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From Floris Devriendt <>
Subject Re: "Binary" Data
Date Sat, 17 May 2014 13:04:43 GMT
Hello Ted Dunning,

First of all thank you for the response, I appreciate it.

Am I right if I say you are suggesting a combination of recommendation
systems and an an item-response analysis of the data?
You're right when saying my data isn't huge, so R could work as a tool. I'm
just a little bit confused on the topic still.

How exactly can I combine recommender systems with the item-response
I'm just thinking out loud here, but do you mean I could determine the
users ability level (using R) and then search for similar users in the
user-user collaborative filtering technique?

The data I have is very limited. I have users and their given solutions to
exercises and whether or not they were successful. The exercises themselves
are all language cloze exercises. The idea was to use a CF technique to
determine similar users (determined by the similarity of users scores (1 =
correct; 0 = incorrect)) and then suggest exercises to users from which we
think the user will fail in the question (because similar users as him have
also failed there).

Your idea about splitting up my matrix into two matrices is interesting,
however I'm still thinking on what I can do with that. Is it true if I say
you're suggesting a more different approach, or is the item-response
analysis something I can use within the recommender system?

Kind regards,
Floris Devriendt

2014-05-17 1:33 GMT+02:00 Ted Dunning <>:

> The easiest way to shoehorn this data into the binary framework for
> recommenders is to keep two matrices, one for success, one for failure.
> There is lots to do from there.
> Most analyses of this kind of data (so-called item-response data [1]),
> however, requires some kind of hidden variable analysis beyond that
> available in Mahout.  The good news is that the data available in these
> kinds of problems is almost always relatively small (millions or tens of
> millions of observations is pretty rare).  This means that conventional
> tools like R are pretty easy to use [2,3,4].
> You could try using some of the matrix decomposition algorithms in Mahout
> on these data, but I really think that a more nuanced analysis would be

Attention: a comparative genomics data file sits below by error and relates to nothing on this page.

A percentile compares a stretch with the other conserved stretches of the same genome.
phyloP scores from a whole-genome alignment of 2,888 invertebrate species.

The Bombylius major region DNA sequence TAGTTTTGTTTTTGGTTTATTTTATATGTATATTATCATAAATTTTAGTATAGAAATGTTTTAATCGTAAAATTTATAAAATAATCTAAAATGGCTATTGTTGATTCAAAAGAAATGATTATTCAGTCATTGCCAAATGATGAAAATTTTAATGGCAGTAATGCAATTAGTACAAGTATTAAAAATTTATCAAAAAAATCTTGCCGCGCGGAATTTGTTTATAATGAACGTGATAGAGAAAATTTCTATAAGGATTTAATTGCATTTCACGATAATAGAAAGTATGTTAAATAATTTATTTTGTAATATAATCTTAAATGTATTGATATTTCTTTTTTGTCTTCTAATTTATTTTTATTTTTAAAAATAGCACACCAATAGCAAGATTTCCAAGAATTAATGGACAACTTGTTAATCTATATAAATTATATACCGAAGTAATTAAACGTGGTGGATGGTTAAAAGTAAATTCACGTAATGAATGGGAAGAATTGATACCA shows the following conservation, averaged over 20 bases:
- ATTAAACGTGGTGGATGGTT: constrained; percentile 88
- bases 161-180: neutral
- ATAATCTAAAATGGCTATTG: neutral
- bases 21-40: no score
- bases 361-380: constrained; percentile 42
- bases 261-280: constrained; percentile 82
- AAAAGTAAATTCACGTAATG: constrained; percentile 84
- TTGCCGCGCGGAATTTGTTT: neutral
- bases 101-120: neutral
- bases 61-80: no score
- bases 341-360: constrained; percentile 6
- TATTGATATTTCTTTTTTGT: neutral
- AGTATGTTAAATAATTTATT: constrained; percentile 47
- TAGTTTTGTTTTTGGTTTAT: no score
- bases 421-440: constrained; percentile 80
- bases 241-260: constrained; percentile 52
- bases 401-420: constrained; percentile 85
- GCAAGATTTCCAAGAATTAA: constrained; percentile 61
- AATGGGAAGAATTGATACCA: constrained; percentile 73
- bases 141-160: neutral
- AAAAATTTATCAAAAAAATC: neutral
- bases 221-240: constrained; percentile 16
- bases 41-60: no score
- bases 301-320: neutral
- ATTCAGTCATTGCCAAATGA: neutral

> better.
> [1]
> [2]
> [3]
> [4]
> On Thu, May 15, 2014 at 8:53 AM, Floris Devriendt <
> > wrote:
> > Hello everybody,
> >
> > I'm a new Mahout user and I was hoping to some people could point me in
> the
> > right direction.
> >
> > My data consists of exercise results made by different users and I want
> to
> > recommend different exercises to different users using the collaborative
> > filtering techniques available in Mahout. The idea is that the 'items' in
> > my data consists of the exercises and the relations between users and
> items
> > can take up three values:
> >
> >    - A user has correctly completed the exercise.
> >    - A user has incorrectly completed the exercise.
> >    - A user has not made an attempt at the exercise.
> >
> > In essence this data can be compared to like/dislike/unknown type of
> data.
> >
> > Now I know more or less how to build a recommender in Mahout but I'm
> having
> > some difficulties in designing it. A lot depends on the similarity
> measure
> > used, but most similarity measures take into account a rating style of
> > preferences (e.g. when rating movies or music). The exceptions, if I
> > interpret it correctly, are the Tanimoto Coefficient and the log
> likelihood
> > Similarity. But those similarities seem to focus on boolean data where a
> > user either has a relation with an item or there doesn't exist one.
> >
> > What are the key aspects to keep into account when working with this kind
> > of data (with three distinct values)? Does it all depend on my similarity
> > measure used? Or are there other aspects I need to take into account to
> > make the recommendations worthwhile for this kind of data?
> >
> > I also have some more questions on some of the similarity measures
> > implemented in Mahout, but I don't want to ask too much at once. If
> > somebody can guide me in the right direction with the above questions,
> then
> > this would be appreciated.
> >
> > Kind regards,
> > Floris Devriendt
> >

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